Century says PSC offer not enough to restart Ravenswood plant
CHARLESTON, W.Va. -- Despite the state Public Service Commission's offer of a special rate for electricity, Century Aluminum will not restart its Ravenswood plant at this time, the company announced Tuesday.
The PSC's ruling "is not sufficient for a smelter restart," Century spokeswoman Lindsey Berryhill said in a prepared statement.
"Century is seeking an enabling power contract that would allow us to operate the plant continuously, well into the future," Berryhill said. "We regret that the current order does not meet that need."
The PSC ruled last week that Century may have a special rate for electricity, as the company had requested, but the PSC said any risk that the company won't pay enough for its power would have to be assumed by the company, not other Appalachian Power customers.
Century officials said Friday they needed more time to review the nearly 80-page decision.
Appalachian Power spokeswoman Jeri Matheny said Tuesday that the company "has problems with parts of the order based on the potential risk for our company." Like Century, Appalachian Power plans to file a motion for reconsideration with the PSC.
The Ravenswood plant closed in 2009. Century officials said in order to reopen the plant, the company would need a special rate for electricity based on the price of aluminum. The PSC's Consumer Advocate Division had argued against Century's proposal, saying that other Appalachian Power customers would see an increase in their bills.
In their ruling, PSC Commissioners Michael Albert, Jon McKinney and Ryan Palmer tried to balance the interests of all Appalachian Power ratepayers and Century by recognizing a special statute related to Century as well as the impact on the economy, Byron Harris, director of the PSC's Consumer Advocate Division, said Tuesday.
Harris said Century's rejection of the PSC's ruling "is disappointing, that's for sure."
"Century was just asking for too much and the commission walked a very delicate line to try to balance those interests," Harris said Tuesday. "It's hard to know what they're asking for. It's hard for me to think of anything they could ask that would be acceptable for other customers. If it's anywhere close to what they were asking for in the case, it's just not realistic."
Harris would not speculate about what could happen now that Century has rejected the PSC's decision. "It sounds like, from the tenor of their press release, they're going to be asking for a lot," he said.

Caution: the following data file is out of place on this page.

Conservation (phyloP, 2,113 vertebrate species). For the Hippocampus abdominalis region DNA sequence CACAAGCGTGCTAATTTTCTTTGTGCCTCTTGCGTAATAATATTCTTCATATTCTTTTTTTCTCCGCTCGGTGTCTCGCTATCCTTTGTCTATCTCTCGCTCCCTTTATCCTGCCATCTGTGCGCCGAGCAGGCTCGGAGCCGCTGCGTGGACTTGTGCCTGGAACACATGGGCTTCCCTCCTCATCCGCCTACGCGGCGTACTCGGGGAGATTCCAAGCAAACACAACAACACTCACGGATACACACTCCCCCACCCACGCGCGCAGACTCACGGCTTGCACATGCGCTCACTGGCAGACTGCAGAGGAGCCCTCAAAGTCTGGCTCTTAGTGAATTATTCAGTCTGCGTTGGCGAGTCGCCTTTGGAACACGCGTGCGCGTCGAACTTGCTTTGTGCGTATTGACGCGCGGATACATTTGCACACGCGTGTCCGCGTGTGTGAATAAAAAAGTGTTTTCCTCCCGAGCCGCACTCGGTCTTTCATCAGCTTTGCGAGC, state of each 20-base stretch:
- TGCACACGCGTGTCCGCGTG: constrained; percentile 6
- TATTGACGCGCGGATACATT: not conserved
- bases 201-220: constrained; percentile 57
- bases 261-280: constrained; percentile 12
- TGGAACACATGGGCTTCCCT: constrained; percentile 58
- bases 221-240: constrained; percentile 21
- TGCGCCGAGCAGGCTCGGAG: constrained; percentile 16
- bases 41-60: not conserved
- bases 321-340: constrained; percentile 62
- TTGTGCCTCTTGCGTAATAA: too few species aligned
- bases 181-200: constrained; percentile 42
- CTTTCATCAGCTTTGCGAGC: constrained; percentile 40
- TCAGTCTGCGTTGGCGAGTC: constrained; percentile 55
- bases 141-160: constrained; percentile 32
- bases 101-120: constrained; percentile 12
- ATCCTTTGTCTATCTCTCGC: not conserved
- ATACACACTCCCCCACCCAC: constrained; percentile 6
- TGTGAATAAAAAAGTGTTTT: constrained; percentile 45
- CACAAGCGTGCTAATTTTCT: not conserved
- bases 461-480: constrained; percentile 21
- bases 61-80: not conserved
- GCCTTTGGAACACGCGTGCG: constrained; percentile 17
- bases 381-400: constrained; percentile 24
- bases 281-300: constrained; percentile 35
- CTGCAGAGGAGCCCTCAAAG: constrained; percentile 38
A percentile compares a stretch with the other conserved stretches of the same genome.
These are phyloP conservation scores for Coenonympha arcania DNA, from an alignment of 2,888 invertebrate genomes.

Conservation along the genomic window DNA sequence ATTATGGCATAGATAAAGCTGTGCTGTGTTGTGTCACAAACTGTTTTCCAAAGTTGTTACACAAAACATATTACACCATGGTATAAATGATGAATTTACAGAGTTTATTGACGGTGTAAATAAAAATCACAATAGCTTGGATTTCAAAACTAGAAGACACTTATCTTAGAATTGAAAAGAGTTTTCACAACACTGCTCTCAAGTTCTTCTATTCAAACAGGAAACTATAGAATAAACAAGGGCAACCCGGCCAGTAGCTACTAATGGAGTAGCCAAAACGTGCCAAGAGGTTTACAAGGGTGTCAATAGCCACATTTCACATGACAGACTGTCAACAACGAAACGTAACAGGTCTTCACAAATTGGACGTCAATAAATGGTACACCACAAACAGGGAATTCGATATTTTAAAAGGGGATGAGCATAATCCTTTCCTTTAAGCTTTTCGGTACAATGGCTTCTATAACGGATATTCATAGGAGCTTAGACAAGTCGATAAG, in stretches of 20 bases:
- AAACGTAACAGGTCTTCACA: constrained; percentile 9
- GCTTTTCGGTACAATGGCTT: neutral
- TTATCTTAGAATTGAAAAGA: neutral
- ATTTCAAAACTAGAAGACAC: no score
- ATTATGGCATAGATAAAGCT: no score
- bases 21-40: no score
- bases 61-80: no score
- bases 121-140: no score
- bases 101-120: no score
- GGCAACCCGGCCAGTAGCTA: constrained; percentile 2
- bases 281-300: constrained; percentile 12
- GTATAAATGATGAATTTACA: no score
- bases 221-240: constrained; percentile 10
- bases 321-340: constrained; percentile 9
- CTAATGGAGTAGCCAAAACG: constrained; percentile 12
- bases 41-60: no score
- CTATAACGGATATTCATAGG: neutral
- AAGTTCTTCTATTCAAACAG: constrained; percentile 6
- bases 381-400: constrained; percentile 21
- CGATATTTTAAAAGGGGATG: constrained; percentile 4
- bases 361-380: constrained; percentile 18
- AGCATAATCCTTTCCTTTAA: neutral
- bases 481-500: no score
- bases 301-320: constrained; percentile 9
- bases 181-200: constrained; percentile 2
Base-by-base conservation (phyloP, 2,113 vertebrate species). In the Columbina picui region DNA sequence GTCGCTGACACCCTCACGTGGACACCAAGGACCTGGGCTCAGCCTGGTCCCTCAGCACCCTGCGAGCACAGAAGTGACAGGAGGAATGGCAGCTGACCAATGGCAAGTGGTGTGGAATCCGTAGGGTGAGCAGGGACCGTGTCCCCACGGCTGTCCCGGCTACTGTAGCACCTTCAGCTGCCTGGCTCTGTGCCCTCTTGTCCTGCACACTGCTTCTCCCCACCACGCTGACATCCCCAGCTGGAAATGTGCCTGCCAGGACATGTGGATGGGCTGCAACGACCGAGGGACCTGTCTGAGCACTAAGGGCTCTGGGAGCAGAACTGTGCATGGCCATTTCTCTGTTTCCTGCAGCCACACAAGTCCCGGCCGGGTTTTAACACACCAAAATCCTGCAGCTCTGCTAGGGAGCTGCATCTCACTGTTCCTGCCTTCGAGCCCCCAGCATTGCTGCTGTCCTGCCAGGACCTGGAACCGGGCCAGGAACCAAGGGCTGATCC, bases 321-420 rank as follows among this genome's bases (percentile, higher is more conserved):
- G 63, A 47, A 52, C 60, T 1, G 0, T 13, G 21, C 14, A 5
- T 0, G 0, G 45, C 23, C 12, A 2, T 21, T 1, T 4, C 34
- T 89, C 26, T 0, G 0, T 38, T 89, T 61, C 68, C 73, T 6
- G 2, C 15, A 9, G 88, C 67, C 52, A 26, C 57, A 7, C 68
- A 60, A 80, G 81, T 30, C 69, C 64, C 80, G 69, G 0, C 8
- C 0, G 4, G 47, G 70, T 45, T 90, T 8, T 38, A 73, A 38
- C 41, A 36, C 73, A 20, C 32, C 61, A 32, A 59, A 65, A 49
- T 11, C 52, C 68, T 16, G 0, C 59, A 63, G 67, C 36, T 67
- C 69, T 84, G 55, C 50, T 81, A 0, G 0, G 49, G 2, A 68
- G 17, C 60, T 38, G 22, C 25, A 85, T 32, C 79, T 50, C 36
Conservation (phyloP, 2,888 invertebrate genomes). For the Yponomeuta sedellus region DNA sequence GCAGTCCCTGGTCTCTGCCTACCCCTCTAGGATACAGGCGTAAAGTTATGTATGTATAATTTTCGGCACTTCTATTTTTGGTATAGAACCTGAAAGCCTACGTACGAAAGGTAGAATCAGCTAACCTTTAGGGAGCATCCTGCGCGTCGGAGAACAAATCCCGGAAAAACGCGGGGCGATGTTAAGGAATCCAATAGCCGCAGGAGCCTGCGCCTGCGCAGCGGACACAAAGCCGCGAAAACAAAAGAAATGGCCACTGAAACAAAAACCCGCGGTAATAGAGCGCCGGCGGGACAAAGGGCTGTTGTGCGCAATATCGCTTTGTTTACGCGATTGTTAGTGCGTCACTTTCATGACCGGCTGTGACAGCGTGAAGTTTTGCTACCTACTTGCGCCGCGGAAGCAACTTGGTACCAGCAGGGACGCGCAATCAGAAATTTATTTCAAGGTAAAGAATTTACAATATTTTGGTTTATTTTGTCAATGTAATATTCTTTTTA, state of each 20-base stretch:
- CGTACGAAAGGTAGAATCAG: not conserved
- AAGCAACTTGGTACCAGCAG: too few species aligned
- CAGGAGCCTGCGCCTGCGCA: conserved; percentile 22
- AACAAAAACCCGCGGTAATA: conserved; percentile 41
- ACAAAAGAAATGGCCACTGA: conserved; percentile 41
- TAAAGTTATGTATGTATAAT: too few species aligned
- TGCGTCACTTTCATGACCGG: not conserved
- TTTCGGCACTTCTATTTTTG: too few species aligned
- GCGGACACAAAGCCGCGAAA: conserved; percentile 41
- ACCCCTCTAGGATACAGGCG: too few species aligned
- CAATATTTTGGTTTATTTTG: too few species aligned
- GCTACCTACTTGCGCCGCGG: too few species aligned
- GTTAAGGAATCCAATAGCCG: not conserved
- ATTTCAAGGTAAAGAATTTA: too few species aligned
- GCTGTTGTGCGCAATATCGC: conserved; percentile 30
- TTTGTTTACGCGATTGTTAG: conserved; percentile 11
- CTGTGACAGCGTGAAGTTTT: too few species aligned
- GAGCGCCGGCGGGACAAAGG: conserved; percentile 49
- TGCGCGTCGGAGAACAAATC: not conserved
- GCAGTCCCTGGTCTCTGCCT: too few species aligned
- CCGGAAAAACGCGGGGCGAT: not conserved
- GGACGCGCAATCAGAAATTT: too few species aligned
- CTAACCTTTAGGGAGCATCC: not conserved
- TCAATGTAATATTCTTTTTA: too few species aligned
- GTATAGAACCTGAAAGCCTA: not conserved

Century said the company is "in the process of discussing modifications that would permit a restart at this time, and we plan to file a motion for reconsideration with the PSC."
During a gubernatorial debate Tuesday night, Gov. Earl Ray Tomblin said he would do everything he can "to get those jobs back in Ravenswood." Tomblin said he would work with Century and Appalachian Power to re-open the plant.
Sen. Joe Manchin, D-W.Va., said in a phone interview Tuesday that Century and the PSC are still talking and "want to revisit the issue."
"I respect the Public Service Commission for doing its due diligence. I do not believe the general public should be put at risk. That was [the PSC's] decision," Manchin said.
"I am hoping they can sit down and reach an agreement to create the jobs we need. I think the PSC worked hard and came to a good decision. And it is always good if they are still talking."
Sen. Jay Rockefeller, D-W. Va., said in a news release that Century's decision to not move forward in reopening its smelter is "deeply disappointing news."
"I urge Century to do everything that it can to achieve what we have all been working toward - reopening the plant, putting people back to work, and restoring health-care benefits that workers and retirees have earned."
Karen Gorrell, whose husband worked at Century's Ravenswood plant for 33 years, has been leading the retirees' movement to win back pension benefits taken away from them after the company shut the plant down.
In March of this year, retirees voted to accept a deal that would restore part of those benefits -- a step they hoped would help lead to the reopening of the plant.
On Tuesday, Gorrell called Century's decision "pretty disheartening." She said Century retirees would meet Tuesday night, and declined further comment until after that meeting.
As for Jackson County residents, who hope for the reopening of Century's plant, Harris said, "I'm sure they're disappointed. How could they not be?"Reach Megan Workman at firstname.lastname@example.org or 304-348-5113. Reach Paul J. Nyden at 304-348-5164 or email@example.com.